Several St. Joseph’s College alumni returned to their alma mater in Clinton Hill, Brooklyn, Monday to have an in-depth discussion about the latest trends in teaching special education classes.
Moderated by Mary Buckley Teatum, a child studies instructor and a 1970 graduate of St. Joseph’s College, the panel took questions from the audience. Many of the questions — touching on topics like strategies in the classroom and ways to collaborate with general education teachers in inclusion classes — came from current St. Joseph’s students pursuing a degree in special education.
The panel of SJC alumni, seated across the front of the student lounge in Tuohy Hall, were eager to share their expertise with the attentive audience. The evening’s panelists included special education teachers Danielle Endes ’13, M.A. ’16 and Andrea Rosado ’08, clinical psychologist Elizabeth Williams Auricchio ’63, Ph.D., disability civil rights attorney Mary J. Goodwin-Oquendo ’06 and middle school dean Atiba Theophille ’08.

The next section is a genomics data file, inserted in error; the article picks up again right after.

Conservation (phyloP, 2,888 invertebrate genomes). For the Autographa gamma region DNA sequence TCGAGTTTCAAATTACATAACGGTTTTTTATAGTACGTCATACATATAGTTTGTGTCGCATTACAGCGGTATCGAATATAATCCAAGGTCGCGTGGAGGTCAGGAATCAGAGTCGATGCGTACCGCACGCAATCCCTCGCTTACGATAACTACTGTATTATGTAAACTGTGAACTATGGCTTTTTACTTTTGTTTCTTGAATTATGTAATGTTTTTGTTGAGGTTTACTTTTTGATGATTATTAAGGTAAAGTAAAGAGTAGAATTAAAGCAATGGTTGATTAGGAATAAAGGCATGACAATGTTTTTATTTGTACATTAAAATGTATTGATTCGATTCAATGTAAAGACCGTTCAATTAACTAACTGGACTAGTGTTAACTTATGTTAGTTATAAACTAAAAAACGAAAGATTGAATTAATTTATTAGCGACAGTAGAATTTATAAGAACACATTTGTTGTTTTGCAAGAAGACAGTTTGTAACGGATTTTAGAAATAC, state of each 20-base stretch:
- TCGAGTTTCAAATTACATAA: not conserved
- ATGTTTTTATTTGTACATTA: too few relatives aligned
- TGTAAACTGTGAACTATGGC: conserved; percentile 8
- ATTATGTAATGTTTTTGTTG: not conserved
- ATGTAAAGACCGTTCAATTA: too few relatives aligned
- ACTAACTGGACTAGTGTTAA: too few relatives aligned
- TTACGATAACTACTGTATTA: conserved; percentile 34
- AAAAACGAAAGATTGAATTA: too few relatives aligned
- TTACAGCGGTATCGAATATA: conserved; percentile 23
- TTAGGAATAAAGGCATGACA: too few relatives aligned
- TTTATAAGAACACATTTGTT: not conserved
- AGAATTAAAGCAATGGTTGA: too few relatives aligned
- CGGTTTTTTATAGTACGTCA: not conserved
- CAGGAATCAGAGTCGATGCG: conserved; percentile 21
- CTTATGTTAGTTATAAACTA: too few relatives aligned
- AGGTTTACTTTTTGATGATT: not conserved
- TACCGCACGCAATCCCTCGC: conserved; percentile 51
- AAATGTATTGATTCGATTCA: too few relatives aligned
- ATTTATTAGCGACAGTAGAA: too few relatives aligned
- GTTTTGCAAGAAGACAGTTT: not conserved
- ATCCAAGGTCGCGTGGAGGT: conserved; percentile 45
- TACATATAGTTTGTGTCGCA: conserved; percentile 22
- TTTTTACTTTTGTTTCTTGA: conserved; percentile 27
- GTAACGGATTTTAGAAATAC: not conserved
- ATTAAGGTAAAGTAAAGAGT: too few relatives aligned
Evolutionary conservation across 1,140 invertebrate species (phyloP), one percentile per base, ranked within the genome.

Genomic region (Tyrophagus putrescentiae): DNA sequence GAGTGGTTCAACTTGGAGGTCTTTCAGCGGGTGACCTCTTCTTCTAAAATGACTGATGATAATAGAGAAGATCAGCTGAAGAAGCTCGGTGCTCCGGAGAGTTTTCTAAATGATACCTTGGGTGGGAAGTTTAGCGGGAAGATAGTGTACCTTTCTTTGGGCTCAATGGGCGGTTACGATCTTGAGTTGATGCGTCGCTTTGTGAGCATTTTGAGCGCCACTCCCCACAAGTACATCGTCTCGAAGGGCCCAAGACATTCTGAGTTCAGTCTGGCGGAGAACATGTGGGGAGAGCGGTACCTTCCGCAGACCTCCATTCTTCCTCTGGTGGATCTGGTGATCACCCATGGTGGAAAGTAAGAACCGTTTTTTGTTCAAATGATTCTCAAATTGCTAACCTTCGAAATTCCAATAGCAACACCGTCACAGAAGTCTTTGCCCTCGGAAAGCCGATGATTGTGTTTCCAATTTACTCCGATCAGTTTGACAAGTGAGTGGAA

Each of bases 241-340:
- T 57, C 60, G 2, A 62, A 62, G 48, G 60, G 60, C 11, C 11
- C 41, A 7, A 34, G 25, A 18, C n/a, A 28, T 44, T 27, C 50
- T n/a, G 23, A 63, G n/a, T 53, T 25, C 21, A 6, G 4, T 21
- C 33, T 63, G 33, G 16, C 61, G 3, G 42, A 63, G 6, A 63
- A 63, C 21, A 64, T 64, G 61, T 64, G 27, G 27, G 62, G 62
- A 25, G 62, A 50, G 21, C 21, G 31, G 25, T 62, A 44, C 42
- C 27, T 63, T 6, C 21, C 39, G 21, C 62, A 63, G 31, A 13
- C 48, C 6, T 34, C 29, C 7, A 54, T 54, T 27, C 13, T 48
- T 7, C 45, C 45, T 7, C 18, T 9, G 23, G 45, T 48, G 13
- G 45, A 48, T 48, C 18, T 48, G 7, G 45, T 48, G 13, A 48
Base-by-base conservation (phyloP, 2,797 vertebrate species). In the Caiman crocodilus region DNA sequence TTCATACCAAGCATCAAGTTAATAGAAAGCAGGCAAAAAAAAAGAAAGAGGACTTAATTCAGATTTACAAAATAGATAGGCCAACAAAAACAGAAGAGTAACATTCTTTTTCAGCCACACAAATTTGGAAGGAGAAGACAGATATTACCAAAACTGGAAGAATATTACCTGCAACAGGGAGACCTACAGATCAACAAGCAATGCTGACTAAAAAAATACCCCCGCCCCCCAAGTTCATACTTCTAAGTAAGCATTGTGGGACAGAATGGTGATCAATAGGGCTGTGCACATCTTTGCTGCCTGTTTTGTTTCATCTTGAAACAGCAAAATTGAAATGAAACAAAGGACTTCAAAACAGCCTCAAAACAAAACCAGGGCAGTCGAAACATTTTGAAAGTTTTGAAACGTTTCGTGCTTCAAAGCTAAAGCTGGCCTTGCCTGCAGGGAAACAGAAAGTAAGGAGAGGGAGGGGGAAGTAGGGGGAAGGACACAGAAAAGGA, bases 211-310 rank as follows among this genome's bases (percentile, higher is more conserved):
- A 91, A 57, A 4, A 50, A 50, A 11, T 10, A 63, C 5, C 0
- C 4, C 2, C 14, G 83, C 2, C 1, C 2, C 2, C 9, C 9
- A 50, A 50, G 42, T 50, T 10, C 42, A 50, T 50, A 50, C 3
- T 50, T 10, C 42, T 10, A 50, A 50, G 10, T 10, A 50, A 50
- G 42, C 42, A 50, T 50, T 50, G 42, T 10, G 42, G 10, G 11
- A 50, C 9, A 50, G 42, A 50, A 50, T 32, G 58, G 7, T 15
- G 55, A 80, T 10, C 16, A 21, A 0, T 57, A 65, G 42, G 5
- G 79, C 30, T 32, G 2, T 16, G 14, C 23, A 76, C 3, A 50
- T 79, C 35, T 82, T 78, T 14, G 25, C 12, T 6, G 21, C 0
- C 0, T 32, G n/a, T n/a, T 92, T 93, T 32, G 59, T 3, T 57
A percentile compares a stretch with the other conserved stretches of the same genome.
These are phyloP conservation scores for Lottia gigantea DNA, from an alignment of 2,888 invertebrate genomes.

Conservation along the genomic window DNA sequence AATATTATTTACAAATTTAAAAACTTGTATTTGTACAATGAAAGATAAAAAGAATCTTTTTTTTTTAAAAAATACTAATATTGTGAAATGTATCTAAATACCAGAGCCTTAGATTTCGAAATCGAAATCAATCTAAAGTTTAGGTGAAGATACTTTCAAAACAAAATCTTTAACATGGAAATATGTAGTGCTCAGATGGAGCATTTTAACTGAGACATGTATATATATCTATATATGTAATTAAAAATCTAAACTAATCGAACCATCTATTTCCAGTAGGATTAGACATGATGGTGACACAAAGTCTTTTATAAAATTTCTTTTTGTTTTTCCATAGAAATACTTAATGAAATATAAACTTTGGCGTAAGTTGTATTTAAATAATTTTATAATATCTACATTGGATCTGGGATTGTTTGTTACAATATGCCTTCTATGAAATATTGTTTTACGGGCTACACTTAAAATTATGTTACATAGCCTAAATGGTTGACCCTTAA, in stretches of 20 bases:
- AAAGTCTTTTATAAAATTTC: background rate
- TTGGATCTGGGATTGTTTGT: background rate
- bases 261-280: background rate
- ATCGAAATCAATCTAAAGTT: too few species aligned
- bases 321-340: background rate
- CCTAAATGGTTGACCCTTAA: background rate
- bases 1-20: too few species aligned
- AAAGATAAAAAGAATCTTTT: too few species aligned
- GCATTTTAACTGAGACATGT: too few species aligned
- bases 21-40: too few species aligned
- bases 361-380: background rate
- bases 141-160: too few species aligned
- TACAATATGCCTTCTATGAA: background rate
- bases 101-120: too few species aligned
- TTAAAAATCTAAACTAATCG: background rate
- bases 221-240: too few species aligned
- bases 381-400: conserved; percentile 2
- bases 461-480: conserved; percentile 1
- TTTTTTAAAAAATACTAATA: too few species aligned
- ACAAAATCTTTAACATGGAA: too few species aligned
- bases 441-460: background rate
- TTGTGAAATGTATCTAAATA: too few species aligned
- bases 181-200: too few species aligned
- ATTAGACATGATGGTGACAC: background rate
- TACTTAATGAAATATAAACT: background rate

Advice For Budding Teachers
Before the night was through, the panelists shared advice for students studying to become special education teachers.
Goodwin-Oquendo and Endes both stressed the importance of getting hands-on experience in the classroom and keeping an open mind to learning new teaching techniques.
“Curiosity is key,” said Goodwin-Oquendo, explaining the importance of going to conferences and talking to other students studying other disciplines. Goodwin-Oquendo said that peers studying other subjects, like psychology or sociology, may have interesting insights to share that could help make budding teachers be more prepared to get their future students the help they need.
Theophille added that it would behoove new students to get comfortable with creating lesson plans — and knowing when to revamp them.
“If you’re teaching, that doesn’t necessarily mean your students are learning,” Theophille said.